GUWAHATI, April 3 - �Dredging is both difficult and expensive and is not at all suitable for the Brahmaputra river,� said noted river engineer and former Secretary of the State�s Water Resources Department Nomal Chandra Das. He was talking to this newspaper on the latest government proposal to dredge out the silt from the Brahmaputra and to build two express highways along its banks by using the excavated silt.
To substantiate his assertion, the river engineer referred to the �Master Plan of Brahmaputra Basin, Part-I� prepared by the Brahmaputra Board for the main stem of the mighty river in 1986.
He quoted the master plan as stating, �Dredging is often advocated for channel improvement. While it is useful in a small way in connection with the channel clearance for navigation, it provides no permanent remedy for the river problems as it does not touch the root cause of these problems.�
He said in the 1960s, an attempt was made to channelise the Brahmaputra at selected reaches on an experimental basis. A big dredger was brought for the purpose. This dredger had a double-action capacity � dredging and dumping the muck.
It was used to excavate silt at some select reaches during the lean season. But after the flood season, it was found that the excavated reaches of the channel were filled up by new loads of silt. Thus, the dredging attempt failed and the idea was abandoned. The dredger was then sold out.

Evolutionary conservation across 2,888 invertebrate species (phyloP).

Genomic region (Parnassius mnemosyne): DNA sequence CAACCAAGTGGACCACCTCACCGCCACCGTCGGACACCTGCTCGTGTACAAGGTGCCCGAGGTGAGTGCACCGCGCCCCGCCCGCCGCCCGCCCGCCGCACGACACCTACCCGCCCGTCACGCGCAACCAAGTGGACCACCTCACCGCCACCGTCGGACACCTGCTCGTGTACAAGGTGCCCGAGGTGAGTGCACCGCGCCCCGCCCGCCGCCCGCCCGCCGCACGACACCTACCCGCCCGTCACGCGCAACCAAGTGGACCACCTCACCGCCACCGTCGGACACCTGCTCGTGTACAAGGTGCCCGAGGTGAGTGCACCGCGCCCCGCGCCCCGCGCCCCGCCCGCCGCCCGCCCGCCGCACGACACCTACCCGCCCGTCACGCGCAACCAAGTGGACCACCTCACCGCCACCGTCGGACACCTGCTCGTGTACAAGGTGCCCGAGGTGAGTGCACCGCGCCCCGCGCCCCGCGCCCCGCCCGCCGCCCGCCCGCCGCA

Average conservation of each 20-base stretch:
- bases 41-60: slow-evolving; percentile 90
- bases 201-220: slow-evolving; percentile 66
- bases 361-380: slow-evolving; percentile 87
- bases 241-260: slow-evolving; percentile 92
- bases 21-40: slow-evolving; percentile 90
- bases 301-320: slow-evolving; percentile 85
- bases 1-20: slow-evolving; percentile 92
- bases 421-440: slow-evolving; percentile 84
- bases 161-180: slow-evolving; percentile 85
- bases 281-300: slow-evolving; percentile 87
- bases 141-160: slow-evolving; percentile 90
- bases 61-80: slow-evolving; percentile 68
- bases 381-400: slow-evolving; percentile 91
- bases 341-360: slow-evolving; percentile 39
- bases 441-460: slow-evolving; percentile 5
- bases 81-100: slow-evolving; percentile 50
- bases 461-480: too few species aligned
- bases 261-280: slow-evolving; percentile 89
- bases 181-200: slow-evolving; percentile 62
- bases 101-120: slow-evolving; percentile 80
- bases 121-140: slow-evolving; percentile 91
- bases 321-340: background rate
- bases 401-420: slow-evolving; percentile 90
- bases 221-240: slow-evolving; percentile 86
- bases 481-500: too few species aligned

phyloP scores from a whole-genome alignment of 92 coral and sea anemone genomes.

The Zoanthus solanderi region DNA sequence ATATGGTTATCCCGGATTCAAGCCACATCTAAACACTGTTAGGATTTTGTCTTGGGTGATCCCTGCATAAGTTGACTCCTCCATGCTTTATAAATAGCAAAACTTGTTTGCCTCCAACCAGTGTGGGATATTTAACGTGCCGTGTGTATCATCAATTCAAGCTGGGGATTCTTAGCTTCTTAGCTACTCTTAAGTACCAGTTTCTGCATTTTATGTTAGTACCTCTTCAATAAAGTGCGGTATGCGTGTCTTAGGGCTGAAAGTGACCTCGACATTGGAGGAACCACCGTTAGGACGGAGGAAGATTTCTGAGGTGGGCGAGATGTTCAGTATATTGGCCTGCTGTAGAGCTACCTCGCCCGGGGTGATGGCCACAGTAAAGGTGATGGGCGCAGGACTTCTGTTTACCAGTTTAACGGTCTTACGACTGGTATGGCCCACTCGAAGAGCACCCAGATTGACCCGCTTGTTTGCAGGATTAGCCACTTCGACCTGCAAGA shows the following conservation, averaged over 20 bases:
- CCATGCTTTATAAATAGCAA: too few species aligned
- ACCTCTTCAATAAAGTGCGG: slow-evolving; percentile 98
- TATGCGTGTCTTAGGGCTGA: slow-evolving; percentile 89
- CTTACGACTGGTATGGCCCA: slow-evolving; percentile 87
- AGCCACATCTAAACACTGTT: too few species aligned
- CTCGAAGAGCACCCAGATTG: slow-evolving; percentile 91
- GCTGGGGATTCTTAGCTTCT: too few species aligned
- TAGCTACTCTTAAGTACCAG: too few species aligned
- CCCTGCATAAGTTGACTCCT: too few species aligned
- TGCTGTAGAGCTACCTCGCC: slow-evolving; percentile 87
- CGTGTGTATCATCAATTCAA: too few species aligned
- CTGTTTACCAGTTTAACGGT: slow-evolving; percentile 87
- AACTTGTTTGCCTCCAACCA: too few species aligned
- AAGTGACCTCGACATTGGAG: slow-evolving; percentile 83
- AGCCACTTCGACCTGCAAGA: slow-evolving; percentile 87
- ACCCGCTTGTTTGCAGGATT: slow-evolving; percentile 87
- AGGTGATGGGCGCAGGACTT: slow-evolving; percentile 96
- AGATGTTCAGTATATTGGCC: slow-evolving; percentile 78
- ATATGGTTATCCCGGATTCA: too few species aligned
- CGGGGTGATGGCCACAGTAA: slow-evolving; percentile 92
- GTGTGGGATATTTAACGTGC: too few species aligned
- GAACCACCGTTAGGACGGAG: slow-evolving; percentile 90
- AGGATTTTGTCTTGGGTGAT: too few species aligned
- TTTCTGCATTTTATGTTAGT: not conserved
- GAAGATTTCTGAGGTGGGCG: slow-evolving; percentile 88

Therefore, the latest proposal to excavate the Brahmaputra bed to deepen its course to maintain a regular uniform flow of the river for navigation and checking its inundation of the human habitats and farmland on the country side, is seemed to be a non-viable one, he said.
Referring to the assertion made by certain quarters that the British rulers used to dredge the bed of the Brahmaputra regularly, he said that during the lean period, the British administration used to excavate the bed of this river, wherever necessary, by using dredgers to maintain a regular flow. This was done with a view to maintaining a navigation channel from Sadiya to Dhubri.
After the devastating earthquake of 1950, the entire bed of the Brahmaputra, particularly in upper Assam, was disturbed. The bed of the river was raised by about one metre in Dibrugarh and its adjacent areas by the debris brought from the Himalayas by its main channel the Dihang (which is known as the Yarlung Tsangpo in Tibet) and its (Brahmaputra�s) other tributaries.
This disturbed the regular flow channel maintained by the British rulers. Considering the high cost, the idea of reviving the regular flow channel of the river was abandoned since the 1950 earthquake. The effort made to revive the regular flow channel of the river made in the 1960s also became unsuccessful, said the noted river engineer.